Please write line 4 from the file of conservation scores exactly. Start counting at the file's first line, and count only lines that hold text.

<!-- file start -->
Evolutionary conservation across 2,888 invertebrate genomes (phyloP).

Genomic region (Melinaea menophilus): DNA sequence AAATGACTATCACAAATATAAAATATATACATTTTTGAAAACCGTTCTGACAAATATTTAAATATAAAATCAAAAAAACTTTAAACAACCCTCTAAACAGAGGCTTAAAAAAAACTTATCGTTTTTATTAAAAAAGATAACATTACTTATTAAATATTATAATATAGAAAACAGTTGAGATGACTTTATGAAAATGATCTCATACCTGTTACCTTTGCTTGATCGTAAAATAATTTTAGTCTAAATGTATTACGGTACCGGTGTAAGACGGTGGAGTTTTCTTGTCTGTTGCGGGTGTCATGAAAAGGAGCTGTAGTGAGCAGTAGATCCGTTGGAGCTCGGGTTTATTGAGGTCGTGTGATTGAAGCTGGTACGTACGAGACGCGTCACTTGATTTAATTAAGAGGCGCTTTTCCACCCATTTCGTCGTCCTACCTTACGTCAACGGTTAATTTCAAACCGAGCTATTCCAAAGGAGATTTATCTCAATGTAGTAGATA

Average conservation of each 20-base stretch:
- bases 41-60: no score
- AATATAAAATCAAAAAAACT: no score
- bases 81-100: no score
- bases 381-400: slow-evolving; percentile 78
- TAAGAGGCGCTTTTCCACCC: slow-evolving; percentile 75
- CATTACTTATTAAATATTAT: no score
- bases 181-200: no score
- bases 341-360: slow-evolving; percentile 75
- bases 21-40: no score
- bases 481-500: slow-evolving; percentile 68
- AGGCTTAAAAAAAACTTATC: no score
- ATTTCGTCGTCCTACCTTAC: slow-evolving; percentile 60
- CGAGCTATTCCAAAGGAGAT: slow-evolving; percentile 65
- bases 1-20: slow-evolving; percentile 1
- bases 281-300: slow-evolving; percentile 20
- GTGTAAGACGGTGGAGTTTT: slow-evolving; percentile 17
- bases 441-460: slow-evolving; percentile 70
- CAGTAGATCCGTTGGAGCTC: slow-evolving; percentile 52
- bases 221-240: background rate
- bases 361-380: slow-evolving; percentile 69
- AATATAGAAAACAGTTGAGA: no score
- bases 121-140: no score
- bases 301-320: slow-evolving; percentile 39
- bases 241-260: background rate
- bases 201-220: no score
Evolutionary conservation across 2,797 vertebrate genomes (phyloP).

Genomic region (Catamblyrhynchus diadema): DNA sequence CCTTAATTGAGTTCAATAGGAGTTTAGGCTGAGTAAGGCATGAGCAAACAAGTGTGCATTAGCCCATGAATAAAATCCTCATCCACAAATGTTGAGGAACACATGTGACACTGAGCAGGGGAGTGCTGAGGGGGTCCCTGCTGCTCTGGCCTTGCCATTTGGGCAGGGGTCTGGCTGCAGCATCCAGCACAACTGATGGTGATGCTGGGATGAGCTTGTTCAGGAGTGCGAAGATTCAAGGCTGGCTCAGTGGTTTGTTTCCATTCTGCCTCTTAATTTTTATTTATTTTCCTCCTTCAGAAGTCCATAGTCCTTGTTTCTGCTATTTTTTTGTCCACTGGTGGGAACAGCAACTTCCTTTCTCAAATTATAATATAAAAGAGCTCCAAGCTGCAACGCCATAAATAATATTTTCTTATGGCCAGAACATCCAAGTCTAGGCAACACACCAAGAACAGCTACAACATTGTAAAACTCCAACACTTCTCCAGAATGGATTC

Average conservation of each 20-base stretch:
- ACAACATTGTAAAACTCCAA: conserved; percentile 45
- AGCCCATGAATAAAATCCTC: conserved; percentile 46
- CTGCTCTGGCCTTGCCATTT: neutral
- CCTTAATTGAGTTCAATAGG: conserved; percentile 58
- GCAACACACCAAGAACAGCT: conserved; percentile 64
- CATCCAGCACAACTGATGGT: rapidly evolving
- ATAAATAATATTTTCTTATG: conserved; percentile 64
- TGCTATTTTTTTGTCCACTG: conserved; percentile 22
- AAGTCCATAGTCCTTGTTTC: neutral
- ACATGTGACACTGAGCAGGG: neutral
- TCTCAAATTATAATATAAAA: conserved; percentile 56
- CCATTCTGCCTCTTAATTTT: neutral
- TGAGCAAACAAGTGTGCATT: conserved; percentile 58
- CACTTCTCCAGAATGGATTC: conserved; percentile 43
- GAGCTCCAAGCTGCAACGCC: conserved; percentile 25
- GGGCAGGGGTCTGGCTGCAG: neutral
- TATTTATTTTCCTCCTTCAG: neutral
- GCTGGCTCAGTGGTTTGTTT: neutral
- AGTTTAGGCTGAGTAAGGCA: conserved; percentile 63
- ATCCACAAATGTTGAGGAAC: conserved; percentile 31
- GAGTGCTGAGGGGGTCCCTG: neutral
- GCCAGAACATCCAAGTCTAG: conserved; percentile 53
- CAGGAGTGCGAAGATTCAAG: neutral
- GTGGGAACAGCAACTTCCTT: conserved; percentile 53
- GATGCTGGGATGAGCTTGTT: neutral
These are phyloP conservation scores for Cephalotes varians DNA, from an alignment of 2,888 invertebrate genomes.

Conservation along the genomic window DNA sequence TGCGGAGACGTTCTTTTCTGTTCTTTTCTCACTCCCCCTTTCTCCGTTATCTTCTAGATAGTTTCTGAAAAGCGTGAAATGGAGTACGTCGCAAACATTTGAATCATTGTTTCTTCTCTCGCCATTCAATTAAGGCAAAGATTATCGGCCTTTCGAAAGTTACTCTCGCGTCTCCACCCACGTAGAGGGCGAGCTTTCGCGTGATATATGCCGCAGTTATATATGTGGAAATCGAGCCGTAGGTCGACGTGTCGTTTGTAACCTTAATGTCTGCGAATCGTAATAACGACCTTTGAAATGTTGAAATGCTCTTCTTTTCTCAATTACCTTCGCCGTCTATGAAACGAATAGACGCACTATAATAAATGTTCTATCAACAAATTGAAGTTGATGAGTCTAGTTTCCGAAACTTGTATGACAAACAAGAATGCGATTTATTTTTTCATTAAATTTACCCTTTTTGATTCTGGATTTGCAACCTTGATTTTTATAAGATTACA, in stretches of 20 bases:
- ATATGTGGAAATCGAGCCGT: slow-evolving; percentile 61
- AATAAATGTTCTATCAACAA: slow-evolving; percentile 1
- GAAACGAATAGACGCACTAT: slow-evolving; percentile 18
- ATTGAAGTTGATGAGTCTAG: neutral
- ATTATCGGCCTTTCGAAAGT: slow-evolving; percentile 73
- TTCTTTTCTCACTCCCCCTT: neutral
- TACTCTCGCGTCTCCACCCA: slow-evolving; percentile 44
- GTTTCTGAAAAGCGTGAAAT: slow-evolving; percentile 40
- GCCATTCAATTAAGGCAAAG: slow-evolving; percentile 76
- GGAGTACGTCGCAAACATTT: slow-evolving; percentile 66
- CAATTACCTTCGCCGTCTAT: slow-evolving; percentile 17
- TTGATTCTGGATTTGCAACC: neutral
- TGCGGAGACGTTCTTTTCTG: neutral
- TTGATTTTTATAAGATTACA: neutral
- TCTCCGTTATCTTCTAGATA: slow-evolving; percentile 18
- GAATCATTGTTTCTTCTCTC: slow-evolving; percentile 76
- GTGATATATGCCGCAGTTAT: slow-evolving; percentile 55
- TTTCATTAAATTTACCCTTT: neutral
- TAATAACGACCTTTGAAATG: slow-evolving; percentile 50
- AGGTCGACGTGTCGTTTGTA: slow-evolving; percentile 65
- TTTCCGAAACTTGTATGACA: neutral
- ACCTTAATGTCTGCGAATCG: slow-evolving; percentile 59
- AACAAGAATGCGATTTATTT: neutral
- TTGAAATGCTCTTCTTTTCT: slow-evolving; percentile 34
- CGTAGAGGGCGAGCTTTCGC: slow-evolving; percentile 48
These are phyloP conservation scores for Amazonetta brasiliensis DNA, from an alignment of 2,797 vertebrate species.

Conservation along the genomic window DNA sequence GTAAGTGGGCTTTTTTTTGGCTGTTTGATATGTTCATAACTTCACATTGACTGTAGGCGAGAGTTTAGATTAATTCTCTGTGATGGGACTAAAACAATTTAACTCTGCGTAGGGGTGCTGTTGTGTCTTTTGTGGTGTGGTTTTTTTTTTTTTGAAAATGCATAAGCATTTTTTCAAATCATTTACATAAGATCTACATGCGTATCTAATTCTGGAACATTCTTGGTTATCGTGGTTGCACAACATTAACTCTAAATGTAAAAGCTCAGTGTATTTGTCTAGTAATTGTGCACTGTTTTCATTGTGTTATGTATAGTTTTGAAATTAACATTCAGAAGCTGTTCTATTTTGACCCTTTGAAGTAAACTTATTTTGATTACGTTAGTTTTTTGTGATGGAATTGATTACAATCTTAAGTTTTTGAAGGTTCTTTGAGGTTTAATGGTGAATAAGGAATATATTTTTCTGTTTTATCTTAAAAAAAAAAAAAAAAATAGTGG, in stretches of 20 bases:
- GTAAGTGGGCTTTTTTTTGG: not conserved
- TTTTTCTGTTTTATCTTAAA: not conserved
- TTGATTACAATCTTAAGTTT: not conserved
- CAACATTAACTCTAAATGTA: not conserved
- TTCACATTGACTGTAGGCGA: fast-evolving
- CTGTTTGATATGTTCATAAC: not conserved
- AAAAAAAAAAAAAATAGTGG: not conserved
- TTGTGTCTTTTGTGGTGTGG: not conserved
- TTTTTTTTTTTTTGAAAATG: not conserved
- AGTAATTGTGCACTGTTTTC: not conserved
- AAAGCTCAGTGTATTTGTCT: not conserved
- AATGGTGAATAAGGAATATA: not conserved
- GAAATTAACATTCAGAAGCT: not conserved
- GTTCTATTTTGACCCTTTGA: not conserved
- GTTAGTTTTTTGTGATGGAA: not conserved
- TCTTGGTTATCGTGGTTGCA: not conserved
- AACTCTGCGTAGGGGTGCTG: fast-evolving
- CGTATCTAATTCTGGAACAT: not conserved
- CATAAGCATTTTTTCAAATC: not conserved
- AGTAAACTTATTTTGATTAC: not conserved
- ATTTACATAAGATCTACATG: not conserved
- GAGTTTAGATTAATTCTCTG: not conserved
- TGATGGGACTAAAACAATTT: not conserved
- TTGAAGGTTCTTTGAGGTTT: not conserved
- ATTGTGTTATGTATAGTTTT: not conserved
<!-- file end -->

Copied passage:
- bases 41-60: no score